Yeshivat Ateret Yerushalayim

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Parshat Vayeitzei 5783
Rabbi Jablinowitz

We read in this week’s parsha the birth of the Shevatim, the tribes of Israel. Rachel, after suffering for years as a barren woman, eventually has a child and calls him Yosef. When her child is born Rachel says (Chapter 30, Pasuk 23), אסף אלוקים את חרפתי; Gd has put aside my shame. In the very next pasuk we read that she calls him Yosef, יוסף ד' לי בן אחר. In calling him Yosef, Rachel also requests that Hashem grant her another child. Why the need for two separate reasons for the name?

The Torah pointedly states that Yaakov wanted to leave Lavan’s home precisely when Yosef was born. The pasuk states (Chapter 30, Pasuk 25), ויהי כאשר ילדה רחל את יוסף ויאמר יעקוב אל בלבן שלחני. When Rachel gave birth to Yosef, Yaakov said to Lavan let me go. Rashi explains that Yosef was the completion of Yaakov Avinu; he was the flame to his fire. And with this fire of their combined powers, they would be able to defeat Eisav and consume him like straw.

Seemingly, the two reasons given for the name of Yosef contradict each other. The first statement of אסף אלוקים את חרפתי is the ability to go back and remove and erase unpleasant experiences. The second statement, יוסף ד' לי בן אחר, is the ability to move forward and increase one’s influence. The Sfas Emes teaches that the two express differing capabilities that are both necessary and complement each other. In order to move forward, one must first deal with unpleasant experiences of his past. As Rachel says, it was very challenging being barren while the other women were having babies. And it was very painful when people were saying that she would end up with Eisav. Now she could forget those unpleasant experiences and move forward. Her first response was that Hashem had removed her shame, and her second response was that now she wanted to move forward; she requested more children.

Yosef himself had two sons who became tribes, Ephraim and Menashe. And these two sons each expressed one of these abilities. When Menashe was born, Yosef says (Chapter 41, Pasuk 51), כי נשני אלוקים את כל עמלי. Hashem has caused me to forget my difficult burden. And when Ephraim is born, we read in the next pasuk the reason for his name, כי הפרני אלוקים. Gd has allowed me to multiply and increase. The two traits both expressed in Yosef are now expressed individually in his two sons. Similarly, when Yosef was born, Yaakov was given the ability to defeat his brother Eisav by first forgetting his unpleasant experience with him and with Lavan, and by being able to move on and extend his own sphere of influence and confront Eisav.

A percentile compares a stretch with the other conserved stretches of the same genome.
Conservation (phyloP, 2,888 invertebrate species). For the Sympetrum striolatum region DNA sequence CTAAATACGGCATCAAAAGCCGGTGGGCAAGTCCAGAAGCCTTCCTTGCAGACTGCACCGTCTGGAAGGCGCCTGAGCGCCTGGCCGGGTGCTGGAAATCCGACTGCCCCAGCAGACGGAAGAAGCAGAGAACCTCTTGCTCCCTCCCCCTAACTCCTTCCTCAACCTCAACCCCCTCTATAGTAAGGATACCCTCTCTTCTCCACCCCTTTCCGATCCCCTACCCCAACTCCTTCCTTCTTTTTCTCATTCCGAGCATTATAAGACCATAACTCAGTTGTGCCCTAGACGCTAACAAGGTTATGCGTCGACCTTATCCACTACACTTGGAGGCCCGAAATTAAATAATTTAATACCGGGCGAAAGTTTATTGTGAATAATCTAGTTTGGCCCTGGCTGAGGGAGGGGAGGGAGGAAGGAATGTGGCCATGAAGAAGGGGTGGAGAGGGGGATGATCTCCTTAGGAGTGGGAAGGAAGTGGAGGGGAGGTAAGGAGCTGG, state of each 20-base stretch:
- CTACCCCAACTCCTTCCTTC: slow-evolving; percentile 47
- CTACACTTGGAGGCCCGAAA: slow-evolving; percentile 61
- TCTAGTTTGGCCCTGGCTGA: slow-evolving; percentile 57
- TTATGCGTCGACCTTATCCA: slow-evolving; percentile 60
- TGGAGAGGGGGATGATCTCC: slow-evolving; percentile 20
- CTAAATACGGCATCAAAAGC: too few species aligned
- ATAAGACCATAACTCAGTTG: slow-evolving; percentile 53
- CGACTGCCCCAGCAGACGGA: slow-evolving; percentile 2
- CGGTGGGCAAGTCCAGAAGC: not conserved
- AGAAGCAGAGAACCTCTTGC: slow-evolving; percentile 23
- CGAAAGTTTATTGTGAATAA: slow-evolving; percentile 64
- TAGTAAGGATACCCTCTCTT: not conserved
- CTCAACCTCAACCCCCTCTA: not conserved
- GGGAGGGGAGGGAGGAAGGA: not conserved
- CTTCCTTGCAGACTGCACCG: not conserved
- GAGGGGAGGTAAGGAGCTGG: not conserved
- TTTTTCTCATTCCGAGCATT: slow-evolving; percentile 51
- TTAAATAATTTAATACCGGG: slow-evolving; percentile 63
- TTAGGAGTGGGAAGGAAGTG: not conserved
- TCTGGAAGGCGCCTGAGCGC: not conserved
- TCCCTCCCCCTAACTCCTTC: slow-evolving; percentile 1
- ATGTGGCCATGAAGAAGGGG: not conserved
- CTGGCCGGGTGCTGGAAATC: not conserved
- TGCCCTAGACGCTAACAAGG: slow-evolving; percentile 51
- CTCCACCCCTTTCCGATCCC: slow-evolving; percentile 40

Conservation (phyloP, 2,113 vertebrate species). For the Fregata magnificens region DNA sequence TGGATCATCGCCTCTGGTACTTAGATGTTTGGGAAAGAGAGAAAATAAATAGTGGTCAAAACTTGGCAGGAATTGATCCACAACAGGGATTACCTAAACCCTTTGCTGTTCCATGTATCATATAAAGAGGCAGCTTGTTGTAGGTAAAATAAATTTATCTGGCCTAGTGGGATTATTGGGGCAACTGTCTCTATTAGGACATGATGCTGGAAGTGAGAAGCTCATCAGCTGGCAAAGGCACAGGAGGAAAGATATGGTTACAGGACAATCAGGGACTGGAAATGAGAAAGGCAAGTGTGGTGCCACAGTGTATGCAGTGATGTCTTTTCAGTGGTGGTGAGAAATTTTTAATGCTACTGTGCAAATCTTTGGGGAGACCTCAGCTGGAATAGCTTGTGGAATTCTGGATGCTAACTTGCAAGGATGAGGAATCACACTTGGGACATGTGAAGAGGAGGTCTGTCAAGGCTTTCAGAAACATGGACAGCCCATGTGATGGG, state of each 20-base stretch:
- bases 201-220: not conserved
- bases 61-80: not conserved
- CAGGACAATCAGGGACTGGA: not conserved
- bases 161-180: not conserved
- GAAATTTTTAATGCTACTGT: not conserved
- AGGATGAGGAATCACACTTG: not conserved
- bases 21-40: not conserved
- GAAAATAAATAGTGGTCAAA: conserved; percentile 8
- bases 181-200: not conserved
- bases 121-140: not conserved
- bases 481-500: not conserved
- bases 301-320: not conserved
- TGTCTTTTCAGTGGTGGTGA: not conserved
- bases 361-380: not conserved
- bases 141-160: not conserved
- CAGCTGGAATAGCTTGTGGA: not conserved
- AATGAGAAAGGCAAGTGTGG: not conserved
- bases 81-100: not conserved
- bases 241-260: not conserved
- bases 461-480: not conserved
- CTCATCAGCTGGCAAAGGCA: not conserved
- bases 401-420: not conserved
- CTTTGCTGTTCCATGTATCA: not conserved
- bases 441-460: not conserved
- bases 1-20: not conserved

The Sfas Emes teaches that we find the same dichotomy in Shabbos. The two mitzvos of Shabbos from the Torah are Shamor and Zachor. Shamor is the negative command of refraining from melacha on Shabbos. Zachor is the positive command of Shabbos; of making Kiddush and an overall appreciation of Shabbos and experiencing its holiness. Chazal darshen the words ששת ימים תעבוד ועשית כל מלאכתך, כשתבא שבת יהא בעיניך כאילו כל מלאכתך עשויה. When Shabbos comes in, you should consider it as if all your work is done. In other words, you must forget your work and your mundane world. In order to fulfill the remembering of Shabbos, you must first forget everything else. The two combine to create one entity of keeping Shabbos. Shamor V’Zachor B’Dibbur Echad.

Though Yosef had both abilities, of both forgetting and remembering, the main force of Yosef was זכרון. The commentators teach in parshat Tetzaveh that the אבני שהם on the חושן  represent Yosef. And the Torah in parshat Pekudei (Chapter 39, Pasuk 7) refers to them as אבני זכרון. Yosef also remembers who he is and where he comes from when confronted with the wife of Potiphar.

Eisav represents forgetting. He is compared to straw in the Rashi quoted above and will be consumed and forgotten. The mitzvah by Amalek is to erase their memory; they are meant to be forgotten. And Rivka tells Yaakov to go to Lavan until Eisav forgets. When he forgets, I will call for you to return. She says (Chapter 27, Pasuk 45), ושכח את אשר עשית לו ושלחתי ולקחתיך משם.

When Yosef is born, Yaakov fills with confidence from his new abilities. Yosef is memory, and as Rashi teaches on the words (Chapter 25, Pasuk 23), ולאום מלאום יאמץ, כשזה קם זה נופל. The strength of the memory of Yosef brings about the forgetting of Eisav. And Yaakov tells Lavan, שלחני; I’m ready to go home and face my brother Eisav.

Good Shabbos

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